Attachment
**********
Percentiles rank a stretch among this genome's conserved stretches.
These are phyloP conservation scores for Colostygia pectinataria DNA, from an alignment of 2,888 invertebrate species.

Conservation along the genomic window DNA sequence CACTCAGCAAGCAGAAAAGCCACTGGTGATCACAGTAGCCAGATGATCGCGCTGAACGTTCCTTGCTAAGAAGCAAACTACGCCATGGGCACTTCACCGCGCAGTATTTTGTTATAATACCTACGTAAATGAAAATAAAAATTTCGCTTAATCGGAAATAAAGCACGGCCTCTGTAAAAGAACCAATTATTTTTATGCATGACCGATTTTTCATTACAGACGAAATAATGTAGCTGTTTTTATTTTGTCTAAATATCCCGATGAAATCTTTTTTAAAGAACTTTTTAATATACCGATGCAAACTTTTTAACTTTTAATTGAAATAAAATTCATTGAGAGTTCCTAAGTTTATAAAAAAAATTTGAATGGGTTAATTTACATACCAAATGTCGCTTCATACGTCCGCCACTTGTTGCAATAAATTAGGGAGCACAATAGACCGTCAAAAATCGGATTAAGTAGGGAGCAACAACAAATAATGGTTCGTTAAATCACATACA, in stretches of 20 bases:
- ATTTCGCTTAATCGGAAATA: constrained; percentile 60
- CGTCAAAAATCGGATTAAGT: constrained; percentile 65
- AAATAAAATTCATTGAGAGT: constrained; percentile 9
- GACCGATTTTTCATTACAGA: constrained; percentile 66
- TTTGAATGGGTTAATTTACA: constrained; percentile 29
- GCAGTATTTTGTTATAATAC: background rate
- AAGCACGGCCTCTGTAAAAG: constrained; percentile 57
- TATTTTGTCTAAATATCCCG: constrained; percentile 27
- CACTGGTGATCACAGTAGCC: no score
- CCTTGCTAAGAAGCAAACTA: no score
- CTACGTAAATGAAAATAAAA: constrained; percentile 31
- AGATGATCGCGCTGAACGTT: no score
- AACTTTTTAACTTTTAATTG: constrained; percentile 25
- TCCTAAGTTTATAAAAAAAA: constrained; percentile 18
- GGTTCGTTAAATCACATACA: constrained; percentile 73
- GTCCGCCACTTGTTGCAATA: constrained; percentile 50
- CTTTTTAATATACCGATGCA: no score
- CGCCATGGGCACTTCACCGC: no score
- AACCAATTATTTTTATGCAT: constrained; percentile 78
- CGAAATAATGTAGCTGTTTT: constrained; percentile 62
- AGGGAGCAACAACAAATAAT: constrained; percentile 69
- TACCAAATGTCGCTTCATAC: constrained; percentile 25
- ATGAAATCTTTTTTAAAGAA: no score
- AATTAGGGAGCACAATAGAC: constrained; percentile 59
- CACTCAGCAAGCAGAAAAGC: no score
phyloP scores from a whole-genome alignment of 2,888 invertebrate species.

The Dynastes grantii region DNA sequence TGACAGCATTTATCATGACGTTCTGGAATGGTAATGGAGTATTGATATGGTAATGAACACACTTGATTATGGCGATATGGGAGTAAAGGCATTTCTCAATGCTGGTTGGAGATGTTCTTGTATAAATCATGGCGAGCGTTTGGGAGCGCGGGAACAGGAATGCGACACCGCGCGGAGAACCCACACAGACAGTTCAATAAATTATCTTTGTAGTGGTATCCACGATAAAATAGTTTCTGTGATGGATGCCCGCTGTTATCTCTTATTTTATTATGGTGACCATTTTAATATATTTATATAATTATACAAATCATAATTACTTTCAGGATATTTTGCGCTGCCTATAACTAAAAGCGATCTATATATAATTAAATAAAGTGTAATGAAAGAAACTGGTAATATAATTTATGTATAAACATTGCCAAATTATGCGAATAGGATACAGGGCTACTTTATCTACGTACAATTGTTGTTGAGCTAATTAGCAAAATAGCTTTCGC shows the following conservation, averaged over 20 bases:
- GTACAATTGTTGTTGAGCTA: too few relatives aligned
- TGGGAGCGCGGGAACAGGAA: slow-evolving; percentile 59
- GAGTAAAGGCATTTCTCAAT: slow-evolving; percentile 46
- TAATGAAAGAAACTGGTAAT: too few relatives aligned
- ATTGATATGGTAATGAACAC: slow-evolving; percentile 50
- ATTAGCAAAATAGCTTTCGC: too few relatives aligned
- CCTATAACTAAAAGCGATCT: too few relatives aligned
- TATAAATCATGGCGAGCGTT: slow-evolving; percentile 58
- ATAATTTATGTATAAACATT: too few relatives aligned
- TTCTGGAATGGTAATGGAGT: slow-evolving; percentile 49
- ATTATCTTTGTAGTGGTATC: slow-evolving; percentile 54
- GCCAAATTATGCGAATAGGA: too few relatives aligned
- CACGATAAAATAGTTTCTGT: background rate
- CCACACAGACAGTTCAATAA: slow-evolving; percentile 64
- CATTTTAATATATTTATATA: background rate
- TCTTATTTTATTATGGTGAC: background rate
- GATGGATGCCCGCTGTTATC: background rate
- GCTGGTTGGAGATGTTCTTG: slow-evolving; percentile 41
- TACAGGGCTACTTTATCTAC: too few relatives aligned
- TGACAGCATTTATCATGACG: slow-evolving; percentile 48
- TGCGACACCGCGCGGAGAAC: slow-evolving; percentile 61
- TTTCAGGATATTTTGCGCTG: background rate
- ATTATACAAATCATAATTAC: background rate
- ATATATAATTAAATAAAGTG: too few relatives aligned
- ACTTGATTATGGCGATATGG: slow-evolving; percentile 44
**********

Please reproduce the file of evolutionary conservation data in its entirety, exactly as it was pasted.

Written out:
Percentiles rank a stretch among this genome's conserved stretches.
These are phyloP conservation scores for Colostygia pectinataria DNA, from an alignment of 2,888 invertebrate species.

Conservation along the genomic window DNA sequence CACTCAGCAAGCAGAAAAGCCACTGGTGATCACAGTAGCCAGATGATCGCGCTGAACGTTCCTTGCTAAGAAGCAAACTACGCCATGGGCACTTCACCGCGCAGTATTTTGTTATAATACCTACGTAAATGAAAATAAAAATTTCGCTTAATCGGAAATAAAGCACGGCCTCTGTAAAAGAACCAATTATTTTTATGCATGACCGATTTTTCATTACAGACGAAATAATGTAGCTGTTTTTATTTTGTCTAAATATCCCGATGAAATCTTTTTTAAAGAACTTTTTAATATACCGATGCAAACTTTTTAACTTTTAATTGAAATAAAATTCATTGAGAGTTCCTAAGTTTATAAAAAAAATTTGAATGGGTTAATTTACATACCAAATGTCGCTTCATACGTCCGCCACTTGTTGCAATAAATTAGGGAGCACAATAGACCGTCAAAAATCGGATTAAGTAGGGAGCAACAACAAATAATGGTTCGTTAAATCACATACA, in stretches of 20 bases:
- ATTTCGCTTAATCGGAAATA: constrained; percentile 60
- CGTCAAAAATCGGATTAAGT: constrained; percentile 65
- AAATAAAATTCATTGAGAGT: constrained; percentile 9
- GACCGATTTTTCATTACAGA: constrained; percentile 66
- TTTGAATGGGTTAATTTACA: constrained; percentile 29
- GCAGTATTTTGTTATAATAC: background rate
- AAGCACGGCCTCTGTAAAAG: constrained; percentile 57
- TATTTTGTCTAAATATCCCG: constrained; percentile 27
- CACTGGTGATCACAGTAGCC: no score
- CCTTGCTAAGAAGCAAACTA: no score
- CTACGTAAATGAAAATAAAA: constrained; percentile 31
- AGATGATCGCGCTGAACGTT: no score
- AACTTTTTAACTTTTAATTG: constrained; percentile 25
- TCCTAAGTTTATAAAAAAAA: constrained; percentile 18
- GGTTCGTTAAATCACATACA: constrained; percentile 73
- GTCCGCCACTTGTTGCAATA: constrained; percentile 50
- CTTTTTAATATACCGATGCA: no score
- CGCCATGGGCACTTCACCGC: no score
- AACCAATTATTTTTATGCAT: constrained; percentile 78
- CGAAATAATGTAGCTGTTTT: constrained; percentile 62
- AGGGAGCAACAACAAATAAT: constrained; percentile 69
- TACCAAATGTCGCTTCATAC: constrained; percentile 25
- ATGAAATCTTTTTTAAAGAA: no score
- AATTAGGGAGCACAATAGAC: constrained; percentile 59
- CACTCAGCAAGCAGAAAAGC: no score
phyloP scores from a whole-genome alignment of 2,888 invertebrate species.

The Dynastes grantii region DNA sequence TGACAGCATTTATCATGACGTTCTGGAATGGTAATGGAGTATTGATATGGTAATGAACACACTTGATTATGGCGATATGGGAGTAAAGGCATTTCTCAATGCTGGTTGGAGATGTTCTTGTATAAATCATGGCGAGCGTTTGGGAGCGCGGGAACAGGAATGCGACACCGCGCGGAGAACCCACACAGACAGTTCAATAAATTATCTTTGTAGTGGTATCCACGATAAAATAGTTTCTGTGATGGATGCCCGCTGTTATCTCTTATTTTATTATGGTGACCATTTTAATATATTTATATAATTATACAAATCATAATTACTTTCAGGATATTTTGCGCTGCCTATAACTAAAAGCGATCTATATATAATTAAATAAAGTGTAATGAAAGAAACTGGTAATATAATTTATGTATAAACATTGCCAAATTATGCGAATAGGATACAGGGCTACTTTATCTACGTACAATTGTTGTTGAGCTAATTAGCAAAATAGCTTTCGC shows the following conservation, averaged over 20 bases:
- GTACAATTGTTGTTGAGCTA: too few relatives aligned
- TGGGAGCGCGGGAACAGGAA: slow-evolving; percentile 59
- GAGTAAAGGCATTTCTCAAT: slow-evolving; percentile 46
- TAATGAAAGAAACTGGTAAT: too few relatives aligned
- ATTGATATGGTAATGAACAC: slow-evolving; percentile 50
- ATTAGCAAAATAGCTTTCGC: too few relatives aligned
- CCTATAACTAAAAGCGATCT: too few relatives aligned
- TATAAATCATGGCGAGCGTT: slow-evolving; percentile 58
- ATAATTTATGTATAAACATT: too few relatives aligned
- TTCTGGAATGGTAATGGAGT: slow-evolving; percentile 49
- ATTATCTTTGTAGTGGTATC: slow-evolving; percentile 54
- GCCAAATTATGCGAATAGGA: too few relatives aligned
- CACGATAAAATAGTTTCTGT: background rate
- CCACACAGACAGTTCAATAA: slow-evolving; percentile 64
- CATTTTAATATATTTATATA: background rate
- TCTTATTTTATTATGGTGAC: background rate
- GATGGATGCCCGCTGTTATC: background rate
- GCTGGTTGGAGATGTTCTTG: slow-evolving; percentile 41
- TACAGGGCTACTTTATCTAC: too few relatives aligned
- TGACAGCATTTATCATGACG: slow-evolving; percentile 48
- TGCGACACCGCGCGGAGAAC: slow-evolving; percentile 61
- TTTCAGGATATTTTGCGCTG: background rate
- ATTATACAAATCATAATTAC: background rate
- ATATATAATTAAATAAAGTG: too few relatives aligned
- ACTTGATTATGGCGATATGG: slow-evolving; percentile 44